Is it wrong for libertarian academics who oppose government ownership of universities to take jobs with state schools? This issue came up in the comments to my previous post, and is raised often enough on this site and elsewhere that I think the time has come to address it more systematically.
In an ideal libertarian world, all (or nearly all) universities would be private. However, we do not live in that ideal world and are unlikely to achieve it in the near future. Therefore, libertarian academics have only two choices: 1) take jobs at state universities (if that is the best or only offer available), or 2) refuse any such offers, thereby ensuring that all the jobs in question will go to advocates of statist ideologies.
Picking Option 2 does not reduce the overall amount of statism. The job will not be abolished, but will instead go to a nonlibertarian. Moreover, Option 2 also probably undermines the cause of libertarianism. To the extent that academics influence political debates, picking Option 2 means that fewer such opportunities to influence opinion will be in libertarian hands and more will be controlled by our ideological rivals. Obviously, picking Option 1 serves the self-interest of libertarian academics (myself emphatically included). But it's also the right choice for an altruist whose only goal is advance the cause of libertarianism (and, no, I am not claiming to be such a person).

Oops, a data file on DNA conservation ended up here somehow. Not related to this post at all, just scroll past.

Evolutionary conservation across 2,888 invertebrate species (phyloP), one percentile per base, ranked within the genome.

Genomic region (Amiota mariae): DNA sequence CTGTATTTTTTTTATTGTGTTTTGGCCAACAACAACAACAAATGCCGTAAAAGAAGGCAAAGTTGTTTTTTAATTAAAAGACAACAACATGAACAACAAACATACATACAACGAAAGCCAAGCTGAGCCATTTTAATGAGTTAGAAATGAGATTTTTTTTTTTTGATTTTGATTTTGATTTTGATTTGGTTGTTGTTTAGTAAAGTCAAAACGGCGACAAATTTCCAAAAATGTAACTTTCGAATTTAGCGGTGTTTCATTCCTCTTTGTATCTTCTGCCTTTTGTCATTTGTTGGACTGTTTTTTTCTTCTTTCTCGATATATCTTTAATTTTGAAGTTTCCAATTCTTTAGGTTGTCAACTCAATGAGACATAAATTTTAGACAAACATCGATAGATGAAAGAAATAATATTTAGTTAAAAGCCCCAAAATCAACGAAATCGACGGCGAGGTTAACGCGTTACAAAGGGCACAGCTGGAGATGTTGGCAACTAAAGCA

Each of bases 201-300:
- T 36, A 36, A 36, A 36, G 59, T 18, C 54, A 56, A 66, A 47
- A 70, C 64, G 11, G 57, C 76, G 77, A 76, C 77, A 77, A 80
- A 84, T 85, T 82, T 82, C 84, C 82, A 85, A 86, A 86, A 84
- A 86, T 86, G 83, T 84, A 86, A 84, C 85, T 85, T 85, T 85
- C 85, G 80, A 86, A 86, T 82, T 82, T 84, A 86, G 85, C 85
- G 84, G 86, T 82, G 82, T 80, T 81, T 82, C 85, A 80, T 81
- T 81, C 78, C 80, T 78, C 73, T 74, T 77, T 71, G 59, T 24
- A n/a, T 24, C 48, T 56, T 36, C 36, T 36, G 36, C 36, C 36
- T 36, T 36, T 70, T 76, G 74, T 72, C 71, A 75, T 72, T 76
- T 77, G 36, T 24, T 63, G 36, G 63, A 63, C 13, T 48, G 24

Finally, it's worth noting that private universities are also heavily subsidized by government in ways that most libertarians disapprove of. And many public universities earn a significant percentage of their revenue through the (relatively) free market, in the form of tuition payments and alumni donations. From a libertarian point of view, the difference between public and private universities is one of degree rather than kind. If the "right" decision for libertarians is to refuse jobs at any school funded by the state in ways that we find objectionable, the result would be a complete absence of libertarian faculty at almost every school. That outcome is hardly likely to advance the cause of limiting government power.
Related Posts (on one page):
- The Ethics of Libertarian Academics Employed by State Universities:
- The Ethics of Benefiting From Policies that You Oppose:
- Bork and the Barbary Pirates:
- Robert Bork's $1 Million Personal Injury Lawsuit: